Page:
Also note:

Philip Pullman, author of the fantasy trilogy “His Dark Materials”, was inspired by von Kleist’s story.

The character Forrest Gump, of book and movie fame, could be considered a Taoist. Be like a feather on the wind…

Edward Slingerland / Effortless Action: Wu-wei As Conceptual Metaphor and Spiritual Ideal in Early China

[*7.91, *8.66]


Noether’s Theorem

May 4, 2012

Nature is thrifty in all its actions.

    — Pierre Louis Maupertuis

From Wikipedia:

Noether’s (first) theorem states that any differentiable symmetry of the action of a physical system has a corresponding conservation law. The theorem was proved by German mathematician Emmy Noether in 1915 and published in 1918. The action of a physical system is the integral over time of a Lagrangian function (which may or may not be an integral over space of a Lagrangian density function), from which the system’s behavior can be determined by the principle of least action.

Noether’s theorem can be stated informally:

If a system has a continuous symmetry property, then there are corresponding quantities whose values are conserved in time.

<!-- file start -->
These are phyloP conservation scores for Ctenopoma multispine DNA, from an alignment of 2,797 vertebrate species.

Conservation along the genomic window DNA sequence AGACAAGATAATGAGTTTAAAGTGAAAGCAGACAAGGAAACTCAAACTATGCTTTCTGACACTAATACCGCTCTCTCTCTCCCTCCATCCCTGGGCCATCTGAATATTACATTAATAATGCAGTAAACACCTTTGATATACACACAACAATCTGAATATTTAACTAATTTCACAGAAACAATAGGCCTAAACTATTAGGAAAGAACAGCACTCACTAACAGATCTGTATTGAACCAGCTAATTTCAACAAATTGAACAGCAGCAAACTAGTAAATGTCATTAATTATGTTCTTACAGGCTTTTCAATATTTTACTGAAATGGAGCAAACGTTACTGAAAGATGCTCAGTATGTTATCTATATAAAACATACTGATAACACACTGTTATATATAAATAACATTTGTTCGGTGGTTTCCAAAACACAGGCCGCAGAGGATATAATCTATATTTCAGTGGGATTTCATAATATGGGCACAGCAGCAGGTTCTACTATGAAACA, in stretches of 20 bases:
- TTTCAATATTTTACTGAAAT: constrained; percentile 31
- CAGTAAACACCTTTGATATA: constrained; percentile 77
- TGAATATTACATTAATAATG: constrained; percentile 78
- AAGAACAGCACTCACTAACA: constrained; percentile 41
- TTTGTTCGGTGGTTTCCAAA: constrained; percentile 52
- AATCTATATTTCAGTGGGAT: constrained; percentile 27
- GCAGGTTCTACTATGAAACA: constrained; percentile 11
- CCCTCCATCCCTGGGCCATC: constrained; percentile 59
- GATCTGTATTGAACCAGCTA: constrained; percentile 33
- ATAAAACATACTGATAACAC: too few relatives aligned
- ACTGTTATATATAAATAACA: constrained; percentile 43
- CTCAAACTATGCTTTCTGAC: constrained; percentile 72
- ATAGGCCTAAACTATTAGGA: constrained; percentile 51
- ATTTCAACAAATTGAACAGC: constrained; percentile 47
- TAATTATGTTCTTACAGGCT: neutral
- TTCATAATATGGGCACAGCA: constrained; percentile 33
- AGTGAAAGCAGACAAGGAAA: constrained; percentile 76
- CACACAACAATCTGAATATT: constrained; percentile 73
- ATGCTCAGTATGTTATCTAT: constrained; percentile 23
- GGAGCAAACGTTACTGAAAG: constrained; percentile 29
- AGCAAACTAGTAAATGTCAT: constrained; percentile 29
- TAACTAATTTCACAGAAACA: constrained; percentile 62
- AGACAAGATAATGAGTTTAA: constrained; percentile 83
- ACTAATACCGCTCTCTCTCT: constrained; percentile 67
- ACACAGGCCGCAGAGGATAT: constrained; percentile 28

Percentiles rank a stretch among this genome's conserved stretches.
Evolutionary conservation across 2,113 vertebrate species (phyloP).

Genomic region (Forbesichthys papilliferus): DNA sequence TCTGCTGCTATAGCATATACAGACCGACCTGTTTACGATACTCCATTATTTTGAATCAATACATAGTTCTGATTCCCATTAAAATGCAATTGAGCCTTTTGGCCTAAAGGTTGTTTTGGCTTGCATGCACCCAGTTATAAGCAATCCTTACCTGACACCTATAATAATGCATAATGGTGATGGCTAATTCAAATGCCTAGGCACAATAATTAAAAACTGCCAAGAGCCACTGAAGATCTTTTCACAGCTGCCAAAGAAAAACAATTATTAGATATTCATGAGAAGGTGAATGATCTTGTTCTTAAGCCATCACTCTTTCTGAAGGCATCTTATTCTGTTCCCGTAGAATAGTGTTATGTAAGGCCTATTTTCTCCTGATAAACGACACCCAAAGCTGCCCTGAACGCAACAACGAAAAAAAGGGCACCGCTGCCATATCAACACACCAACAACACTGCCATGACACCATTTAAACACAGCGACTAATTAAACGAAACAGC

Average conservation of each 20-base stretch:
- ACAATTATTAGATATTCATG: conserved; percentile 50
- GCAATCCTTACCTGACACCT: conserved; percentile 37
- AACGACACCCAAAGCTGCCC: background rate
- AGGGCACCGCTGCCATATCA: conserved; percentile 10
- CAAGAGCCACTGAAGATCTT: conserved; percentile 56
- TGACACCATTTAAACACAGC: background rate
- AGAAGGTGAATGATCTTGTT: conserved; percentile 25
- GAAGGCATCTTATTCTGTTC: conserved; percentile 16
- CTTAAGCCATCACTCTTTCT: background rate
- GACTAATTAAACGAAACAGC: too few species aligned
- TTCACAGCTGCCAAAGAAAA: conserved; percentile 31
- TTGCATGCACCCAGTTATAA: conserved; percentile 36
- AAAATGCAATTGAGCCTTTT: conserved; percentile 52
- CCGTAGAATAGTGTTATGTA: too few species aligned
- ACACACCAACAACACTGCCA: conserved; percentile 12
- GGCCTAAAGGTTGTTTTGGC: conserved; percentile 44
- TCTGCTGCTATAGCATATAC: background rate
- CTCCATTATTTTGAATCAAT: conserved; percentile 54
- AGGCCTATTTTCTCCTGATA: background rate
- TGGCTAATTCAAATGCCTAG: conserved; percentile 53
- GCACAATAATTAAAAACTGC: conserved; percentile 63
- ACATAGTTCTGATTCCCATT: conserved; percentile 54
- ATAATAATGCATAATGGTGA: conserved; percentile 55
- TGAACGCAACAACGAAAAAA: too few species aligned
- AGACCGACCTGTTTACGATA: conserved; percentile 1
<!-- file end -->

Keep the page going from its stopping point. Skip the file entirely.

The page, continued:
Symmetries are transformations or exchanges in space or time that leave systems structurally or functionally equivalent to what they were before. The equivalence may or may not be an identity, but only the same in appearance or behavior.

Conservation laws are equivalences for quantitative properties of systems. A given property of matter or energy is quantitatively the same before and after, or continuously through space or time. The functional measure of this property remains constant.

So consider an analogy between Noether’s Theorem and the concept of Equivalent Exchange: for (symmetrical, differentiable) exchanges, there are properties that are equivalent (conserved)!’s_theorem